The head of U.S. Central Command, Marine Corps Gen. Frank McKenzie, has told us that Abu Bakr al-Baghdadi was “buried at sea” after Army Delta Force commandos completed their mission to take him out.

I guess I should accept the notion that the military personnel charged with disposing of the Islamic State founder’s remains did so with a modicum of respect. I mean, he didn’t show any respect to those victims he killed over his many years leading the hideous terrorist organization. Thus, he didn’t deserve the respect that Central Command reportedly gave his remains.

However, it was a prudent call to dispose of this individual’s corpse in the fashion that our military did. There would be no way in the world that we should bury him in the ground and create a shrine that would attract Islamic perverts to draw strength from being near his remains.

U.S. forces disposed of Osama bin Laden in the same manner after Navy SEALs killed him in May 2011. They hauled his remains out of the compound where the SEALs found him, took him to the USS Carl Vinson and then sent his body into the drink where it was likely consumed by undersea creatures.

I am going to presume that al-Baghdadi’s remains will meet the same fate. That’s fine with me.

Although it does anger me that these terrorist monsters likely got the respectful treatment they never accorded to their own victims. Whatever. They’re both dead. That’s the best part of how these stories have ended.

Now it’s Mick Mulvaney who’s on the Trump Bubble

This is hardly a flash, but it looks for all the world as if “acting” White House chief of staff Mick Mulvaney is heading for the exit.

It turns out that Donald Trump chose to keep his chief of staff in the dark prior to the launching of the most important military mission of his presidency: the killing of Islamic State founder Abu Bakr al-Baghdadi.

Mulvaney reportedly as at home in South Carolina when Trump tweeted the message: “Something very big has just happened.” Mulvaney then was brought up to speed as the mission was commencing.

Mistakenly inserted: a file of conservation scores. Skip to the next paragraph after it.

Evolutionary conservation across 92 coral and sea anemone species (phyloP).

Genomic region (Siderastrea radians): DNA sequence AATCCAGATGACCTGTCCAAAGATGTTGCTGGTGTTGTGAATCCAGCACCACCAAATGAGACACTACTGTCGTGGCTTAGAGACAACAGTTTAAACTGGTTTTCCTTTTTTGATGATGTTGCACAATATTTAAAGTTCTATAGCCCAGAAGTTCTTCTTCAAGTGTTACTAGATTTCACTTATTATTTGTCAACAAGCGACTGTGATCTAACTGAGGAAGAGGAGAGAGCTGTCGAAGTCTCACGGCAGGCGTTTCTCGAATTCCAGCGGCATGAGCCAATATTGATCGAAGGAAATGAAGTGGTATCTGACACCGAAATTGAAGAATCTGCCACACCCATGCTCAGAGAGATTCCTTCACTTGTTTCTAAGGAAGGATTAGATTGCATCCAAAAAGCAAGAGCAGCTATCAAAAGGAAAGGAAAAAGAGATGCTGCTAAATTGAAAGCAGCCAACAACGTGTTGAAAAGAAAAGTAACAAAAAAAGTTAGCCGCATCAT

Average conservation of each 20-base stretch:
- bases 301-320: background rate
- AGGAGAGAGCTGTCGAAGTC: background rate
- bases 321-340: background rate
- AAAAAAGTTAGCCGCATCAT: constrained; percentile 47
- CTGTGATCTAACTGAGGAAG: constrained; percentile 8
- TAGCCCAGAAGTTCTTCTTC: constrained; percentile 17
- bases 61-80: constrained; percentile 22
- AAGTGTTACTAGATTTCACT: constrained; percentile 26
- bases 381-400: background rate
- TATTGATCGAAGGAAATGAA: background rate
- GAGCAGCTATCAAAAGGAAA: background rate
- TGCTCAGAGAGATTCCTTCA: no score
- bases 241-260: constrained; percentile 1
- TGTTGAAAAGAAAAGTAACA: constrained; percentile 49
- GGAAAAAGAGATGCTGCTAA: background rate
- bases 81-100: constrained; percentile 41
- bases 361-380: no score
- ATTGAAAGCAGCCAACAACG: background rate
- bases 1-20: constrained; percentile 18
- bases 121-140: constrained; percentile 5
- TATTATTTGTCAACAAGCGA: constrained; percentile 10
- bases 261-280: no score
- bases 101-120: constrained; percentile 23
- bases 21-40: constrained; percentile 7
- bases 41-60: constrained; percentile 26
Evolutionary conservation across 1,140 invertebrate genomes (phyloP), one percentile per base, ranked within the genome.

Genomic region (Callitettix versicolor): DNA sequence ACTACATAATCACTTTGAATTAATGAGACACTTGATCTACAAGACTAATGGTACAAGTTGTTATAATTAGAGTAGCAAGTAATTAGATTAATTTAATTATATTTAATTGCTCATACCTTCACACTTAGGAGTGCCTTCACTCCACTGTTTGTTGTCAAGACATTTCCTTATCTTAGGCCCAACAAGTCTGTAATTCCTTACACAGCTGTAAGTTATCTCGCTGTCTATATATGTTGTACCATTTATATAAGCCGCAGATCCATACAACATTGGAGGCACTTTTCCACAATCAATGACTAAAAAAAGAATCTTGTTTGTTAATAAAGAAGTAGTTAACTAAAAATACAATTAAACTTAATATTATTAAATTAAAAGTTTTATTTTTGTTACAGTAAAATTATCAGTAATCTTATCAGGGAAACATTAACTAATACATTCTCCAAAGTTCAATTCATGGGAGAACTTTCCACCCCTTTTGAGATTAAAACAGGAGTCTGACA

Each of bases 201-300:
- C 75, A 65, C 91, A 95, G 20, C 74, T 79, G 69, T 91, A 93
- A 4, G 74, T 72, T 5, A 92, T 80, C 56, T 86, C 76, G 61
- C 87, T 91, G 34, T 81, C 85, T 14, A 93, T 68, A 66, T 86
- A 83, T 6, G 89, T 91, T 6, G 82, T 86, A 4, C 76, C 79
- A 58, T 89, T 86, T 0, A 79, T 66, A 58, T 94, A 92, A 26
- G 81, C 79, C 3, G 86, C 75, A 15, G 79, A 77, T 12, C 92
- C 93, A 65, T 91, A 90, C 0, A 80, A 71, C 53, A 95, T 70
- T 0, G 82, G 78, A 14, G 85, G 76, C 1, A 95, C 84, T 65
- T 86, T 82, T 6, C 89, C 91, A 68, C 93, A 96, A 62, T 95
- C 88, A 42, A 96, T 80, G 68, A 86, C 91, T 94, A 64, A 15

What is so odd and frightening about this revelation is that White House chiefs of staff normally are part of the national security team that meets to discuss such operations prior to their being launched. Not so with Mulvaney.

Andy Card, chief of staff for President Bush 43, said he is “baffled” by Mulvaney being left out of the planning of such an event.

Mulvaney’s “acting” status has been in place since he took the job after John Kelly departed at the start of this year. Then he held that disastrous White House press briefing a couple of weeks ago in which he admitted that Trump asked for a political favor from the head of a foreign government, telling the media and others to “get over it.” 

So, the guy who once ran the Office of Management Budget only to step into the snake pit known as the White House is likely on his way out. Just think that this is payback for the guy who famously said when he took the White House job that he intended merely to “let Trump be Trump.”

Chaos, anyone?

Liar in chief likely at it once again in describing terrorist’s death

Donald Trump went on that ridiculous riff Sunday in which he said the Islamic State’s founder/mastermind/terrorist in chief was crying and screaming like a little boy when he met his death over the weekend.

Now we hear from the Pentagon that the brass cannot confirm what the president described.

Hmm. Who’d have thought such a thing? Do you think Donald Trump was, um, making it up? Was he lying yet again? Was he seeking to glorify himself about Abu Bakr al-Baghdadi’s death as the U.S. Army Delta Force soldiers were closing in on him?

Well, I have adopted the view that Trump cannot be trusted to tell the truth about anything, under any circumstance. He is unable to speak with any semblance of truthfulness.

Yet the president thought it was fair comment to go into detail about what happened to al-Baghdadi’s body when he detonated the “suicide vest” he had strapped to his torso. I heard him say it in the moment and thought, “Well, duh … ? That’s what happens when you blow yourself to pieces!” 

Yep, as the president’s allies keep telling us: That’s just Trump being Trump.

Good grief.

No one’s keeping score, Mr. POTUS … except you!

Donald Trump is now engaging in a “Can you top this?” game involving the dispatching of international terrorists.

Disgusting!